Belfast Zoo has problems, but the city council can help eradicate those by seeking adequate funding
I was dismayed to read Rebecca Black's report (News, November 1) about the accreditation problems for Belfast Zoo, as I'm sure both campaigners for and against the zoo were.
As members of the zoo, my family and I find immeasurable worth in this place. Our two-and-a-half-year-old daughter adores the place. However, I would accept that the zoo is, in places, in a shocking state. But I think this fault lies squarely with Belfast City Council.
The keepers we have spoken to are professional, passionate, caring and, frankly, amazing with the animals they look after. And, from what they have said, the council has missed a multitude of opportunities for external funding and support - including the offer by a local company of two Land-Rovers, only to be turned down by the council as this company wanted their branding on them and the council refused this.
To see a zoo done really well, go to Dublin. Here, the funding from local companies makes a huge difference.
Most notably for us, it is impossible to throw things to the animals, due to appropriate defences from the public, unlike in Belfast, where idiotic people throw crisps to chimps daily.
We learned that a baby sea lion died due to a bag of crisps getting lodged in its throat and causing an infection. The public need to be educated more effectively.
UUP councillor Chris McGimpsey has his views, but suggesting that we give even more glowing screens for our children to stare at in order for them to learn about exotic animals is, at worst, irresponsible.
I would appeal to people not to boycott this place, but to support it; to urge the council to seek funding for each enclosure, therefore improving the living conditions and making it a place of learning and enjoyment for all.
Ulster Scots trying to claim CS Lewis absurd
It would be remiss of me to deny a tremor of scepticism on receiving an invitation to attend the recent CS Lewis exhibition launch in the Linen Hall Library. The presentation would reflect the influence of Ulster Scots on his life and his writing.
In his opening remarks, Ulster Scots Agency CEO Ian Crozier placed Lewis alongside Seamus Heaney by way of his literary contribution to the Ulster Scots language/dialect.
Notwithstanding the excellent talk on the genealogy of CS Lewis, what he contributed to the Hamely Tongue, as I perceive it, shone dimly to the point of non-existent and to compare him with Heaney in that respect is an absurd assertion.
Seamus Heaney used more Ulster Scots words in one stanza (14 to be exact) of his tribute poem to Robert Burns than CS Lewis used in his entire literary career.
While appreciating the Ulster Scots Agency's desire to claim such a literary giant as Lewis, where will it end?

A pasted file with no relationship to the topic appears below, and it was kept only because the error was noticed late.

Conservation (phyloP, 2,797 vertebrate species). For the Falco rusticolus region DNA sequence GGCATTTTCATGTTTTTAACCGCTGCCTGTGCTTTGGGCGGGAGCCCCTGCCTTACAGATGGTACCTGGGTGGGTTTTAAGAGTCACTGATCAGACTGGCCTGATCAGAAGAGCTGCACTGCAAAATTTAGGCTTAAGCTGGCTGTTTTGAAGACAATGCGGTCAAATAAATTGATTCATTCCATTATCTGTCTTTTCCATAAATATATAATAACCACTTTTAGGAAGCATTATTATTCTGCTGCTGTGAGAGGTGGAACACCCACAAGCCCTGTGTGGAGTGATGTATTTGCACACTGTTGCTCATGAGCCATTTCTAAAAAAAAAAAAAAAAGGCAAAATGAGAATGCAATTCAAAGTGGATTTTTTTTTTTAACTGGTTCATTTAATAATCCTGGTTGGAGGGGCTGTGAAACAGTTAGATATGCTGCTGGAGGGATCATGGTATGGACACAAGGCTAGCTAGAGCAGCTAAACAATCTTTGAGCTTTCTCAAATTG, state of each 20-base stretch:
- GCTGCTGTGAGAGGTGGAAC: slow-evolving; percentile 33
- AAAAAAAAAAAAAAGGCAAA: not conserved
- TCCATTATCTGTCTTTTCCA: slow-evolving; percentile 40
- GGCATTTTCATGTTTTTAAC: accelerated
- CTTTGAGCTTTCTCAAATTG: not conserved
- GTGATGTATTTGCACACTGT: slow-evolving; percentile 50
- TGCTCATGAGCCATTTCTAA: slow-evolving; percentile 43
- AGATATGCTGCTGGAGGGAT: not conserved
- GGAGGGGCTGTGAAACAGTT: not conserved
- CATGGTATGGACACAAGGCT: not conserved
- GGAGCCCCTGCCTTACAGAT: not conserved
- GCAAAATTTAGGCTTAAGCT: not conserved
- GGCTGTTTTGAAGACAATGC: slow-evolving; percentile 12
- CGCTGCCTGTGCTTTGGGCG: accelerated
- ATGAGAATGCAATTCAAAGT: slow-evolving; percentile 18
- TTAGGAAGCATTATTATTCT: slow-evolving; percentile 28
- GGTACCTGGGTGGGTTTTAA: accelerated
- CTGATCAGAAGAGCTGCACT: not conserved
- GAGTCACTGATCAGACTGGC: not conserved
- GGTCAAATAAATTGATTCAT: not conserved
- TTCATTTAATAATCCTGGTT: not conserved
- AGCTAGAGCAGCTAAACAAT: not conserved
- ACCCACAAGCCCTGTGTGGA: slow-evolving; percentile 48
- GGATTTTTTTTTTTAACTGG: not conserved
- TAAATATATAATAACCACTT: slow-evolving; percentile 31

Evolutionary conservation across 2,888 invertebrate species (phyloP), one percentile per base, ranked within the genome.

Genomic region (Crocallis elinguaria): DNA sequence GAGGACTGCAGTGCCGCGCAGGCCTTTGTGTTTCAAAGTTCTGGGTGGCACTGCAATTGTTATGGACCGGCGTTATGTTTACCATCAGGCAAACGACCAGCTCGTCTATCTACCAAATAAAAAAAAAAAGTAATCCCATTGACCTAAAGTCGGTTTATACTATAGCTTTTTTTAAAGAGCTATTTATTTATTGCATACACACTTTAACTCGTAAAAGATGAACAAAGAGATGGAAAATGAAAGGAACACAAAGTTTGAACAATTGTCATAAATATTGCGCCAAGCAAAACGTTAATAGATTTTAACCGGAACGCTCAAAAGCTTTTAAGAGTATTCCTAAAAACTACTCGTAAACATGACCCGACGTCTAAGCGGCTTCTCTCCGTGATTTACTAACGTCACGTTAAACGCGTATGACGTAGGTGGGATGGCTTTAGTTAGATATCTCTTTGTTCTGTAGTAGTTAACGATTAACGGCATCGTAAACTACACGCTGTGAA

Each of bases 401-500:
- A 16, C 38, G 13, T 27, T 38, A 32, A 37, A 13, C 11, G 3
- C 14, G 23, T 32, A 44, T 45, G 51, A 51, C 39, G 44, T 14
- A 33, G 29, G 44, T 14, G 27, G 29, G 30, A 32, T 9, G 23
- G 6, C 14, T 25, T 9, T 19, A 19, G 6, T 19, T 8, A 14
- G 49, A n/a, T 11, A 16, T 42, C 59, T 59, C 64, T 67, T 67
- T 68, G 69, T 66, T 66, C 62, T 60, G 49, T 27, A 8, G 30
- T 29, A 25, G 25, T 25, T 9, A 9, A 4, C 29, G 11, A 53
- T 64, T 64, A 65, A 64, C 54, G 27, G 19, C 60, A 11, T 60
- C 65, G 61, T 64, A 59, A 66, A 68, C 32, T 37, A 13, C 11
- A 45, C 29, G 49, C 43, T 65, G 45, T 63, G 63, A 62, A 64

Do they have more surprises on their bandwagon of prominent people whose contribution to society reflect the influence of Ulster Scots? Mahatma Ghandi? Che Guevara?
I think we should be told.
Brexit now heading for long, drawn-out battle
This has the makings of a constitutional crisis - a potential stand-off between the Government and the courts. It is not about whether the UK can, or should, leave the EU. Unless parliament takes a different view, that issue has been settled by the recent referendum.
The question is: does the Government have the power to start the withdrawal process? Or does it need the express permission of parliament first? The High Court says it does; so far, the Government has disagreed.
The Government has been given permission to appeal. If the appeal proceeds,it could be heard by Supreme Court judges in December.
We also anticipate the Scottish and Welsh governments will seek permission to intervene, so their arguments can be heard as well.
It is also at least possible that the parties in the recent Northern Ireland Brexit-related case will also apply for permission to intervene, so their arguments can be heard at the same time.
The Supreme Court might hand down its decision before the end of the year - although, with so many parties, and so much at stake, this cannot be guaranteed.
Make poetry and not war to solve conflicts
Religions are based on scripture, which is mostly poetry. So, it only makes sense that religious conflict must be resolved through poetry and not through politics, negotiation, or war.
I propose that all religious conflicts be redefined poetically, so that they can be resolved without bloodshed, winners, or losers.
So, let's sharpen our words, not our swords; send missives, not missiles; and apply our minds to metaphor, simile, rhyme, meter and prosody, but not pomposity, animosity, ferocity, atrocity, or monstrosity.
Information sought on McCooeys actor John
I edit the ulsteractors.com website and I'm working on a profile of local stage and screen actor John McBride.
He is perhaps best known for his character Sammy McCooey in Joseph Tomelty's legendary BBC Northern Ireland-produced radio series The McCooeys, broadcast in the years 1949-1955.
Any information that your readers may have on John would be gratefully received.
Please share stories of The Who in Belfast
It is more than 50 years since The Who exploded onto the British music scene to become one of the world's most iconic rock bands, famed for hits like My Generation and Pinball Wizard.
But they started out playing around the clubs and ballrooms of the UK, earning a reputation as a hard-working group honing their craft as a live act.
I am writing a people's history of The Who and hope some of your readers may have seen them perform in their early days, perhaps even one of their appearances at the Ulster Hall in Belfast in June 1967.
I'd love to hear from anyone who saw the band perform around this time and who'd be willing to share with me their memories.
I can be contacted on email@example.com, or by letter at 1 Totnes Road, Manchester, M21 8XF.